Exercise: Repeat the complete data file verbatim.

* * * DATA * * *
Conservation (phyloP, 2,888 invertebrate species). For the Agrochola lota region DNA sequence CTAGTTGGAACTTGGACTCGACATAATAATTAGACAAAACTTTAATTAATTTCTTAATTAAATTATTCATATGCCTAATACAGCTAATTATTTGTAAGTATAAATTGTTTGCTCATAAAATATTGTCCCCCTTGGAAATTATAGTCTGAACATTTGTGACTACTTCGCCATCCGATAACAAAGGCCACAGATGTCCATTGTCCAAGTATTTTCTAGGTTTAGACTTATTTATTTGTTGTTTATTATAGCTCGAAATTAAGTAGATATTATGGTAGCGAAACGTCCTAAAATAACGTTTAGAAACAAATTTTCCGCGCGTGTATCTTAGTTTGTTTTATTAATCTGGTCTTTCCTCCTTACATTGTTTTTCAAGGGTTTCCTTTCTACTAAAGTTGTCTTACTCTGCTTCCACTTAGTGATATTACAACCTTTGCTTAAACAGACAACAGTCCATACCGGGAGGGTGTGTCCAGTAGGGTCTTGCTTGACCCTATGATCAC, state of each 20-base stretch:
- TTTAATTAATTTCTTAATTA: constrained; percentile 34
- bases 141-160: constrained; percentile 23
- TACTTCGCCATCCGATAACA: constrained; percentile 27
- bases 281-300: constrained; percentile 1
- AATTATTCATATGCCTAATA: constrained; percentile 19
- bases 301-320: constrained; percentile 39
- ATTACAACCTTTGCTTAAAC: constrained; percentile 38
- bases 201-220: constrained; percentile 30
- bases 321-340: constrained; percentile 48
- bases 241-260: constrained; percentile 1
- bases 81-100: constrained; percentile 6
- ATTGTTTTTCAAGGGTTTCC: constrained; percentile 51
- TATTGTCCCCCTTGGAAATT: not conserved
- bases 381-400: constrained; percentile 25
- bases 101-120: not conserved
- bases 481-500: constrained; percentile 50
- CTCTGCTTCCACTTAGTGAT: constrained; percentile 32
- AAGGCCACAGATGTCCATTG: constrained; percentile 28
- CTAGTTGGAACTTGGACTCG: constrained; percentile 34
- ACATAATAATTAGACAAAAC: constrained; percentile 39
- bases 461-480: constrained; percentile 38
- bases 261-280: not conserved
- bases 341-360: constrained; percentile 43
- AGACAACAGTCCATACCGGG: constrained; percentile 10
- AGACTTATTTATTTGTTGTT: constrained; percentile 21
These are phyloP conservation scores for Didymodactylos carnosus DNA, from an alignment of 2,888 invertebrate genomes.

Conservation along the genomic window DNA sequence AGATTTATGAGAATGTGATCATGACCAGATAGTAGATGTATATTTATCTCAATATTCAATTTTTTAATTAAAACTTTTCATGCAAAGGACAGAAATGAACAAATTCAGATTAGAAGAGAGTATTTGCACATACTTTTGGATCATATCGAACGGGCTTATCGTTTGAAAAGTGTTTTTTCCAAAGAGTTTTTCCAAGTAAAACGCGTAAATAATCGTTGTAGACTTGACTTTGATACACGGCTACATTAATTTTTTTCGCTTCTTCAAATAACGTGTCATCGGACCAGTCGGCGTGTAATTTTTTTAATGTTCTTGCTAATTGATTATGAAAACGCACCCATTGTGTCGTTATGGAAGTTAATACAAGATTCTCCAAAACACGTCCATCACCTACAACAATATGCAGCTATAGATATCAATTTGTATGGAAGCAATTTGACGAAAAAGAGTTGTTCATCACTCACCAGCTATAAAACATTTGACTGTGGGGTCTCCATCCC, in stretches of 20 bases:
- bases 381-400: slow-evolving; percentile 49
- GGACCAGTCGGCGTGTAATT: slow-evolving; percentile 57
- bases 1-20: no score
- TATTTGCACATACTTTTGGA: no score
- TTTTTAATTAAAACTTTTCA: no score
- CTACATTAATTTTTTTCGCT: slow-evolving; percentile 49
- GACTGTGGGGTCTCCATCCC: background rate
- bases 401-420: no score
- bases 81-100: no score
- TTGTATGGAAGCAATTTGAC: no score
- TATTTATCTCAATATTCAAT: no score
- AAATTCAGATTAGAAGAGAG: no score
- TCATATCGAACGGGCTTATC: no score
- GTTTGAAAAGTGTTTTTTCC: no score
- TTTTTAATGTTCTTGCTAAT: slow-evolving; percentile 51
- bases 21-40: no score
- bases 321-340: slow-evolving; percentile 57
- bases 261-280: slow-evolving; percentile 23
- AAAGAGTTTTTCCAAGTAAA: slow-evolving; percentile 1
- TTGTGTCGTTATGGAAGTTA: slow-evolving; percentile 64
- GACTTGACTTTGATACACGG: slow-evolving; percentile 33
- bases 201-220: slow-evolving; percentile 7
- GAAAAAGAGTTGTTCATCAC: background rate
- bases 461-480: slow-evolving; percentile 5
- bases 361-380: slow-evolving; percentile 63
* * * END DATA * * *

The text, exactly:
Conservation (phyloP, 2,888 invertebrate species). For the Agrochola lota region DNA sequence CTAGTTGGAACTTGGACTCGACATAATAATTAGACAAAACTTTAATTAATTTCTTAATTAAATTATTCATATGCCTAATACAGCTAATTATTTGTAAGTATAAATTGTTTGCTCATAAAATATTGTCCCCCTTGGAAATTATAGTCTGAACATTTGTGACTACTTCGCCATCCGATAACAAAGGCCACAGATGTCCATTGTCCAAGTATTTTCTAGGTTTAGACTTATTTATTTGTTGTTTATTATAGCTCGAAATTAAGTAGATATTATGGTAGCGAAACGTCCTAAAATAACGTTTAGAAACAAATTTTCCGCGCGTGTATCTTAGTTTGTTTTATTAATCTGGTCTTTCCTCCTTACATTGTTTTTCAAGGGTTTCCTTTCTACTAAAGTTGTCTTACTCTGCTTCCACTTAGTGATATTACAACCTTTGCTTAAACAGACAACAGTCCATACCGGGAGGGTGTGTCCAGTAGGGTCTTGCTTGACCCTATGATCAC, state of each 20-base stretch:
- TTTAATTAATTTCTTAATTA: constrained; percentile 34
- bases 141-160: constrained; percentile 23
- TACTTCGCCATCCGATAACA: constrained; percentile 27
- bases 281-300: constrained; percentile 1
- AATTATTCATATGCCTAATA: constrained; percentile 19
- bases 301-320: constrained; percentile 39
- ATTACAACCTTTGCTTAAAC: constrained; percentile 38
- bases 201-220: constrained; percentile 30
- bases 321-340: constrained; percentile 48
- bases 241-260: constrained; percentile 1
- bases 81-100: constrained; percentile 6
- ATTGTTTTTCAAGGGTTTCC: constrained; percentile 51
- TATTGTCCCCCTTGGAAATT: not conserved
- bases 381-400: constrained; percentile 25
- bases 101-120: not conserved
- bases 481-500: constrained; percentile 50
- CTCTGCTTCCACTTAGTGAT: constrained; percentile 32
- AAGGCCACAGATGTCCATTG: constrained; percentile 28
- CTAGTTGGAACTTGGACTCG: constrained; percentile 34
- ACATAATAATTAGACAAAAC: constrained; percentile 39
- bases 461-480: constrained; percentile 38
- bases 261-280: not conserved
- bases 341-360: constrained; percentile 43
- AGACAACAGTCCATACCGGG: constrained; percentile 10
- AGACTTATTTATTTGTTGTT: constrained; percentile 21
These are phyloP conservation scores for Didymodactylos carnosus DNA, from an alignment of 2,888 invertebrate genomes.

Conservation along the genomic window DNA sequence AGATTTATGAGAATGTGATCATGACCAGATAGTAGATGTATATTTATCTCAATATTCAATTTTTTAATTAAAACTTTTCATGCAAAGGACAGAAATGAACAAATTCAGATTAGAAGAGAGTATTTGCACATACTTTTGGATCATATCGAACGGGCTTATCGTTTGAAAAGTGTTTTTTCCAAAGAGTTTTTCCAAGTAAAACGCGTAAATAATCGTTGTAGACTTGACTTTGATACACGGCTACATTAATTTTTTTCGCTTCTTCAAATAACGTGTCATCGGACCAGTCGGCGTGTAATTTTTTTAATGTTCTTGCTAATTGATTATGAAAACGCACCCATTGTGTCGTTATGGAAGTTAATACAAGATTCTCCAAAACACGTCCATCACCTACAACAATATGCAGCTATAGATATCAATTTGTATGGAAGCAATTTGACGAAAAAGAGTTGTTCATCACTCACCAGCTATAAAACATTTGACTGTGGGGTCTCCATCCC, in stretches of 20 bases:
- bases 381-400: slow-evolving; percentile 49
- GGACCAGTCGGCGTGTAATT: slow-evolving; percentile 57
- bases 1-20: no score
- TATTTGCACATACTTTTGGA: no score
- TTTTTAATTAAAACTTTTCA: no score
- CTACATTAATTTTTTTCGCT: slow-evolving; percentile 49
- GACTGTGGGGTCTCCATCCC: background rate
- bases 401-420: no score
- bases 81-100: no score
- TTGTATGGAAGCAATTTGAC: no score
- TATTTATCTCAATATTCAAT: no score
- AAATTCAGATTAGAAGAGAG: no score
- TCATATCGAACGGGCTTATC: no score
- GTTTGAAAAGTGTTTTTTCC: no score
- TTTTTAATGTTCTTGCTAAT: slow-evolving; percentile 51
- bases 21-40: no score
- bases 321-340: slow-evolving; percentile 57
- bases 261-280: slow-evolving; percentile 23
- AAAGAGTTTTTCCAAGTAAA: slow-evolving; percentile 1
- TTGTGTCGTTATGGAAGTTA: slow-evolving; percentile 64
- GACTTGACTTTGATACACGG: slow-evolving; percentile 33
- bases 201-220: slow-evolving; percentile 7
- GAAAAAGAGTTGTTCATCAC: background rate
- bases 461-480: slow-evolving; percentile 5
- bases 361-380: slow-evolving; percentile 63